Excerpt from “Ten Ways Online Education Matches, or Surpasses, Face to Face Learning by Mark Kassop

“Academics have recognized for years the shortcomings of the faculty-centered classroom, but it has been difficult to break away from the paradigm. Whether the classroom instructor uses lecture, discussions, role playing, small group activities, or any other technique, it is still the instructor running the show. In an online environment, however, the instructor soon takes a back seat. Students are empowered to learn on their own and even to teach one another. Particularly in the discussion group mode, students have the opportunity to explain, share, comment upon, critique, and develop course materials among themselves in a manner rarely seen in the F2F classroom. In a recent online discussion about the meaning of deviance, students in an Introduction to Sociology course were asked to cite a human behavior that is considered deviant in all cultures. Twenty-five students contributed more than 125 responses in a week-long exchange in which various students suggested that rape, murder, homosexuality, terrorism, child abuse, and other behaviors are universally deviant. Other students noted how certain cultural contexts could make any of those behaviors (and all other behaviors) nondeviant to one or more groups of people, depending on their perspectives. Students served as instructors to their classmates, and together they worked toward learning goals more effectively than if they had been provided with the answer by the instructor.”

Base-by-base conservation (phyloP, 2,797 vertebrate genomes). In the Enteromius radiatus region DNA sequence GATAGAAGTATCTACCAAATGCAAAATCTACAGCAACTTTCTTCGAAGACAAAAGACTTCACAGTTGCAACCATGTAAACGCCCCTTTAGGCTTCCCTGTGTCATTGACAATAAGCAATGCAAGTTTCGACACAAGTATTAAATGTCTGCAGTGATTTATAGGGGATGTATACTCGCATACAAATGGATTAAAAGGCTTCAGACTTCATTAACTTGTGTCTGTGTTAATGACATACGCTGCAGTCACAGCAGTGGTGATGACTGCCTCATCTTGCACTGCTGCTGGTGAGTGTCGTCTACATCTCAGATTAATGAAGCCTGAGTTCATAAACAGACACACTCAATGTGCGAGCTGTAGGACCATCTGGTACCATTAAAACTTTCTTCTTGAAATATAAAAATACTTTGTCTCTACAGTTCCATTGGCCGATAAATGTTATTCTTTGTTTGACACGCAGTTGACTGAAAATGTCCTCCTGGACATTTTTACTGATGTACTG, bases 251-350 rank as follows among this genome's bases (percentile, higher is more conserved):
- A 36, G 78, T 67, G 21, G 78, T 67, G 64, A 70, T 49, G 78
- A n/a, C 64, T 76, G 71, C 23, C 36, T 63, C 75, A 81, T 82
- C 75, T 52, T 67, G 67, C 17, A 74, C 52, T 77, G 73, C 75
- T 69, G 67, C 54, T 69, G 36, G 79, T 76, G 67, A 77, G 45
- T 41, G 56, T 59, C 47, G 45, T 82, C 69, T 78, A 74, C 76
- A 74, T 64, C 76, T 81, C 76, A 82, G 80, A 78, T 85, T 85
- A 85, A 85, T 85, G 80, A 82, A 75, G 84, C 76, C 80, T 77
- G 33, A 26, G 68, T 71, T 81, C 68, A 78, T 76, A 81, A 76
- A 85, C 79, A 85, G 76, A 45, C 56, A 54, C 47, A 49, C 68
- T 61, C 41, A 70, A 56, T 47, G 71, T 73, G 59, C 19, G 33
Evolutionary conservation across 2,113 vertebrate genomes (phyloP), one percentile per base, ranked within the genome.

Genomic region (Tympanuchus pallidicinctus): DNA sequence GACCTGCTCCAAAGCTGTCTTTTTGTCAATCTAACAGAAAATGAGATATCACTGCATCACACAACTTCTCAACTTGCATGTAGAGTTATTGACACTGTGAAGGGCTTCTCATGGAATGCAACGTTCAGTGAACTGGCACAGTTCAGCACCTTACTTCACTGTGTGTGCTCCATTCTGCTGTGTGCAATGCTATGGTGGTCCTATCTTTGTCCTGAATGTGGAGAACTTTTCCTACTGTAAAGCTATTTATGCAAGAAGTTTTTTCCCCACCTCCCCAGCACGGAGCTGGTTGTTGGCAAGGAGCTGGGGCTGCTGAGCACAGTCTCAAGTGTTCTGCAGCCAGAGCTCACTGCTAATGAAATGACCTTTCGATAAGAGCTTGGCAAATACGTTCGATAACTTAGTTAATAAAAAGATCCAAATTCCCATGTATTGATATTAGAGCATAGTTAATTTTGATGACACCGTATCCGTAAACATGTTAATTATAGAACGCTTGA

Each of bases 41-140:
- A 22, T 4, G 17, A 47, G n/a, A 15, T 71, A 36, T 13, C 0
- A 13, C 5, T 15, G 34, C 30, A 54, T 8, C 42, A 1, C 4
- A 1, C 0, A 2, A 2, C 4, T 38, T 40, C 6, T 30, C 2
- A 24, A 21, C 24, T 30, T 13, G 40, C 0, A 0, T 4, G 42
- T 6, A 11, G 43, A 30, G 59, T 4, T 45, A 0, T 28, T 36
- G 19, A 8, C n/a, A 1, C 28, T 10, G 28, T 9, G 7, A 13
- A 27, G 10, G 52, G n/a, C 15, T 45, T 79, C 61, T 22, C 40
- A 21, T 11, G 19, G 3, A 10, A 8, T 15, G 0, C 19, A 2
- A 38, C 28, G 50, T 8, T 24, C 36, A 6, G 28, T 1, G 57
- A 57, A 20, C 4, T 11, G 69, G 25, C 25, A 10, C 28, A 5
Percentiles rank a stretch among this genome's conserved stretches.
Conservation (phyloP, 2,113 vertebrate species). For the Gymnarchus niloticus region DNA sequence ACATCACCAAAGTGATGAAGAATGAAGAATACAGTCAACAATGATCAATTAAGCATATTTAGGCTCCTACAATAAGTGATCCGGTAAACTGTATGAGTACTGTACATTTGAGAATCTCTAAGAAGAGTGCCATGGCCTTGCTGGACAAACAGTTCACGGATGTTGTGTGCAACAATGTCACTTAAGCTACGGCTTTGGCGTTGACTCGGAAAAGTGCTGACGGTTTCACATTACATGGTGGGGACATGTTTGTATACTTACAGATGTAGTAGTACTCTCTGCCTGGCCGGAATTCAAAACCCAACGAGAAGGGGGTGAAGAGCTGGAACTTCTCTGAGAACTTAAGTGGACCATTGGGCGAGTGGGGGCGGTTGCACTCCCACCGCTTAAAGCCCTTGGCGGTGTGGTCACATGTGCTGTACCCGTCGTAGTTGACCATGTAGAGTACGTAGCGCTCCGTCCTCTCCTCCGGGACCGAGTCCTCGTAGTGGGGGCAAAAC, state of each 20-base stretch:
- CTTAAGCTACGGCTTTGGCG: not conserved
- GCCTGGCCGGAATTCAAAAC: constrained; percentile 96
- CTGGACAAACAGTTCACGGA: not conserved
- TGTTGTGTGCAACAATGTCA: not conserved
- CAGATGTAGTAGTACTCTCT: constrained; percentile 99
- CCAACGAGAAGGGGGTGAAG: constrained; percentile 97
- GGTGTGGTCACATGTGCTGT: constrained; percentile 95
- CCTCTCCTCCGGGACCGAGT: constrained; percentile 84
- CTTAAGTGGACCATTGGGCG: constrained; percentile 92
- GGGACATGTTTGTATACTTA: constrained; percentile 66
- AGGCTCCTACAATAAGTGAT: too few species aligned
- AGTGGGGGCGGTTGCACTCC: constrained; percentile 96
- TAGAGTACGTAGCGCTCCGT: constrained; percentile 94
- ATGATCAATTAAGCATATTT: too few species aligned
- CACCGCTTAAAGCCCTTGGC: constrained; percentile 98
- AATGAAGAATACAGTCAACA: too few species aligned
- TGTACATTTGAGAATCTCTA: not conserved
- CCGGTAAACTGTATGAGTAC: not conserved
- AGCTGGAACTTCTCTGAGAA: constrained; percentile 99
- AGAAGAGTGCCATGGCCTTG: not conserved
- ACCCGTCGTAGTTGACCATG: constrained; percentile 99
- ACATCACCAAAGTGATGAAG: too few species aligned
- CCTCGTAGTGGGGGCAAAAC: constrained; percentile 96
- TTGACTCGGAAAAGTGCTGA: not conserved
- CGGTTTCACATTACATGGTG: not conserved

Application Examples:

1) Peer Evaluations can be incorporated into a discussion. For example a student may post their paper (through an attachment) in the discussion board and have other students evaluate his/her work. The student can then post a reply or constructive feedback in the discussion.

2) Critical thinking/current event exercises are also used in discussions. For example, you might require your students to read a chapter on the Economy then have them post in the discussion the effect that war has on the economy, and possible economy recovery options. You can then give participation points to students who reply and participate.

3) Research links for further discussion are a great way to take advantage of the information available on the internet. For example, you may post a new discussion that has 10 links to other web sites. Then in your instructions you might say, “Compare these 10 sources. Out of these sources, which one is the most reliable and why? Post your findings in the discussion area and reply to your fellow students.”

4) Cyber Cafe – Create a place where students can relax and talk about anything. You may start off the discussion with a description of yourself and your family. Encourage students to do the same. This is a great place for students to get to know each other.

Self Directed Learning

Self Directed Learning